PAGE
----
...
I told one amateur reporter from one amateur school newspaper about my conversion, and in a moment every webpage that mentioned my name now was aflame with hatred and contumely because I was a humble, meek, and mild follower of Christ, and I had vowed no longer to hurt or hate my enemies, but to love them.


This is one of the opening-day offerings from my old bloggie buddy Steve Skojec's new project, 1 Peter 5.

Go. Read. You won't be sorry.



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It's not Cthulhu...


Nope, sorry.

It's a pingo that had its ice plug popped out by gas pushing up from below.

I know, I know, I also wish it were Cthulhu, but pingos are pretty cool too...

They're a feature in the tundra, where ice builds up under the layer of earth on top of permafrost and forms a thing that is, essentially, a big ice-pimple. When the permafrost is covering the world's largest natural gas field, I guess they also occasionally pop like pimples too.


But what both of these do look like is the work of a pingo - a natural geological process that experts have theorized formed the first hole after the initial on-site investigation. According to the British Society for Geomorphology, pingos occur when elevated temperatures cause rising ground water to build and push a mass of ice towards the surface. Once the ice pops like a cork from a Champaign bottle, it melts away, leaving a very deep hole and ice water.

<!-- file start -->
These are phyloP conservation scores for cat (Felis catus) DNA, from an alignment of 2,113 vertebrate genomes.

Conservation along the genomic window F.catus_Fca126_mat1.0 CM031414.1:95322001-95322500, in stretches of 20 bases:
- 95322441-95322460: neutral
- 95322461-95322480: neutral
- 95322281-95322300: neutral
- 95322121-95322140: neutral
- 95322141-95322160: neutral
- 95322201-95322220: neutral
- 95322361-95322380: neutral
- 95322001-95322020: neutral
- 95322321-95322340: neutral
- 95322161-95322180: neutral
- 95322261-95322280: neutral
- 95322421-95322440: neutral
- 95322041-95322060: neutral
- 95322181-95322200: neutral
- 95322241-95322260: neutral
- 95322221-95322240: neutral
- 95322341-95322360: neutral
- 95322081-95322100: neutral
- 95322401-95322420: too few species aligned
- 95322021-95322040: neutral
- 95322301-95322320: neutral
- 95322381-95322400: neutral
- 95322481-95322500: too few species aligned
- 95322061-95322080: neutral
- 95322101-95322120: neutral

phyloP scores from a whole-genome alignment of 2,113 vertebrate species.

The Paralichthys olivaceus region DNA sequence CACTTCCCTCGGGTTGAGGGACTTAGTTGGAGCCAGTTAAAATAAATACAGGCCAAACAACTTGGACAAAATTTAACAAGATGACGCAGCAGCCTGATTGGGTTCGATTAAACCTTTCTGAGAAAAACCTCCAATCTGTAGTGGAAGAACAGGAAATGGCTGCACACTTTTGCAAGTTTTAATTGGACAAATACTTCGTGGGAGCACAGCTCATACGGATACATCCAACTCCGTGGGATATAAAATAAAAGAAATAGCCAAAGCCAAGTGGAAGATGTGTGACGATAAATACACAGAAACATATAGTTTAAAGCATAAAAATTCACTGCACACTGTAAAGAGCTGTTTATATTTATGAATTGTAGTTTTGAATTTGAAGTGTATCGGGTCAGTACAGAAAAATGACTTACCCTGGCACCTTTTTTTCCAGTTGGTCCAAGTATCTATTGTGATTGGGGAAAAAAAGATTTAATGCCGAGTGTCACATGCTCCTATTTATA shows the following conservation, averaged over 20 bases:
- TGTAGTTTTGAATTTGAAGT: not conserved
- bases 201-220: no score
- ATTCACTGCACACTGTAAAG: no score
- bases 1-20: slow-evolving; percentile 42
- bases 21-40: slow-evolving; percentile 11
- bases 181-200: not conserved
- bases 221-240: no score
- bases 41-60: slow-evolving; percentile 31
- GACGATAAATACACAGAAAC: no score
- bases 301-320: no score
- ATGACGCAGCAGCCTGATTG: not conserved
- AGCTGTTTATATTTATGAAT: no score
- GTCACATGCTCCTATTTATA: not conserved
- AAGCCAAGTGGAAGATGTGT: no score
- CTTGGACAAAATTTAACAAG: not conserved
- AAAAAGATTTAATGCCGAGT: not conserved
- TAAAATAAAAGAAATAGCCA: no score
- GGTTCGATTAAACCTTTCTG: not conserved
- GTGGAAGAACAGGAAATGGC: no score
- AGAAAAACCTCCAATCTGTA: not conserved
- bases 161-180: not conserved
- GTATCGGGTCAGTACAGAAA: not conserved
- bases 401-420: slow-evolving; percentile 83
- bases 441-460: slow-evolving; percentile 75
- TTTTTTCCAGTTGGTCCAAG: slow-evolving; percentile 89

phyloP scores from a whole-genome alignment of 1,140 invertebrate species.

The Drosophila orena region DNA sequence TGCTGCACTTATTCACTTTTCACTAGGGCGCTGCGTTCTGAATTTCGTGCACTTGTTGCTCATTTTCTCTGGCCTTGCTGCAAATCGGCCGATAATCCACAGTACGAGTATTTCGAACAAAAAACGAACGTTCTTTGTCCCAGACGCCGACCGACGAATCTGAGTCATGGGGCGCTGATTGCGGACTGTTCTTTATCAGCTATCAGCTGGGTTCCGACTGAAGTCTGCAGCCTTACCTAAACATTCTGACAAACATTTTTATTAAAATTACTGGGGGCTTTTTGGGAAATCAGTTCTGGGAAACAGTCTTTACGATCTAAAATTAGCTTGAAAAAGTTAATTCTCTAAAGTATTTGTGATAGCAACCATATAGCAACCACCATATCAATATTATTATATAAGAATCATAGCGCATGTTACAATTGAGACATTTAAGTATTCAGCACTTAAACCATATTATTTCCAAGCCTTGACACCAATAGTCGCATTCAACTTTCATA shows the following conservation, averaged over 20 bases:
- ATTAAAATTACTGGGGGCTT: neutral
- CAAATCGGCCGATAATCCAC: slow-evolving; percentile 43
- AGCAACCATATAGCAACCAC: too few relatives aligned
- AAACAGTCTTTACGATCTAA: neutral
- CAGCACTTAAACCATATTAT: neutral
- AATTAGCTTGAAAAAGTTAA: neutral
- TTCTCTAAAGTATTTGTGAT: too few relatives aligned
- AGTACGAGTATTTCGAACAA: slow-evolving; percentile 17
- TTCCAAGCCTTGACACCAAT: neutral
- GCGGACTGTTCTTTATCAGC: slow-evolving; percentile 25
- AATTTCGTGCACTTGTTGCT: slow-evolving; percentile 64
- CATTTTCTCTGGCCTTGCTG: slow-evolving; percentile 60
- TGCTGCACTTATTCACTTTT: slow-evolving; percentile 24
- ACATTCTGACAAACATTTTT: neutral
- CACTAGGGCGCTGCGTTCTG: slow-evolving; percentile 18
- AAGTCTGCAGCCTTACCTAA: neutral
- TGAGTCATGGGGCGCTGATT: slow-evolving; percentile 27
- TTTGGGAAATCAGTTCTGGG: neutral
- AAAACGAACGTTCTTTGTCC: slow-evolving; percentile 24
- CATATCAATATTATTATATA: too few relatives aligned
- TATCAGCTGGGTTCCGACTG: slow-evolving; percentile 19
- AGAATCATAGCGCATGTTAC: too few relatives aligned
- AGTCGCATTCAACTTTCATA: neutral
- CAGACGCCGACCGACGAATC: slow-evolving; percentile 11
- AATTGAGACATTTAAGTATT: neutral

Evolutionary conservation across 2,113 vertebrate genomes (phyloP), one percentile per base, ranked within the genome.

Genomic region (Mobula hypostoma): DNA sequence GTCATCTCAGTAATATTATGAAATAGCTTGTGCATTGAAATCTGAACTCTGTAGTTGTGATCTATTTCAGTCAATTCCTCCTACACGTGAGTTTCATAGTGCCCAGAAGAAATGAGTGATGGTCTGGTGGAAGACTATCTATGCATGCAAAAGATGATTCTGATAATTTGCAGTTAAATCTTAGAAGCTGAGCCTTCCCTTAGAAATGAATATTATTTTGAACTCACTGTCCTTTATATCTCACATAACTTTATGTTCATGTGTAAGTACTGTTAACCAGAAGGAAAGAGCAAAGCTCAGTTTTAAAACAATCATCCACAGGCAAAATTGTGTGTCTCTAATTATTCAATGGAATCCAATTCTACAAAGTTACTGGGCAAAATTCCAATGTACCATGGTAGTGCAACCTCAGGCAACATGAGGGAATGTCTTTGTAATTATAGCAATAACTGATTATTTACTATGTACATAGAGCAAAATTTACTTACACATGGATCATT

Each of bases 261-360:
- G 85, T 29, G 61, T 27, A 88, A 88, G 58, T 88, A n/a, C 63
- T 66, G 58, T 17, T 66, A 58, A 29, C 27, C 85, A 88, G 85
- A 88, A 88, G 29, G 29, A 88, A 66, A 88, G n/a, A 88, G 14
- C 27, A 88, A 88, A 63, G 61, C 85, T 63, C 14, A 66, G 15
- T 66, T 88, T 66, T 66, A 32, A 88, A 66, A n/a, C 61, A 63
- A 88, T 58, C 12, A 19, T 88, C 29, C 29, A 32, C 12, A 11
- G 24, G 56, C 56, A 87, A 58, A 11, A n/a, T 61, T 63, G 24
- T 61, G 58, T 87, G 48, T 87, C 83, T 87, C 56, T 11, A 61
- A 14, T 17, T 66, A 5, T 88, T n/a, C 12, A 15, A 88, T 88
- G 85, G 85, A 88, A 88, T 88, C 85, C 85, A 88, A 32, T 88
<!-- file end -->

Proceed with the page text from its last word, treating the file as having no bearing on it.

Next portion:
Still, that doesn't mean that experts should simply ignore the accounts of excited locals, no matter how fantastical they may seem. A bright flash? An explosion? It's possible considering the second hole discovered is relatively close to a huge natural gas extraction plant.

Pingos



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Thursday, July 31, 2014

Psst... want to live in Santa Marinella?




Am posting this around in appropriate places...
I've got a nice room available in a large and sunny flat near the beach in Santa Marinella. It's suitable for a sensible student or a working person (for someone who doesn't mind a painless train commute). Must be tidy, cat-tolerant, and like good food, good books and friendly company (different languages OK). S. Mar is a very quiet and friendly, pleasant town out of Rome but within shouting distance. Ladies only please. Rent 400 + bills.


S. Marinella in spring.


Our promenade in April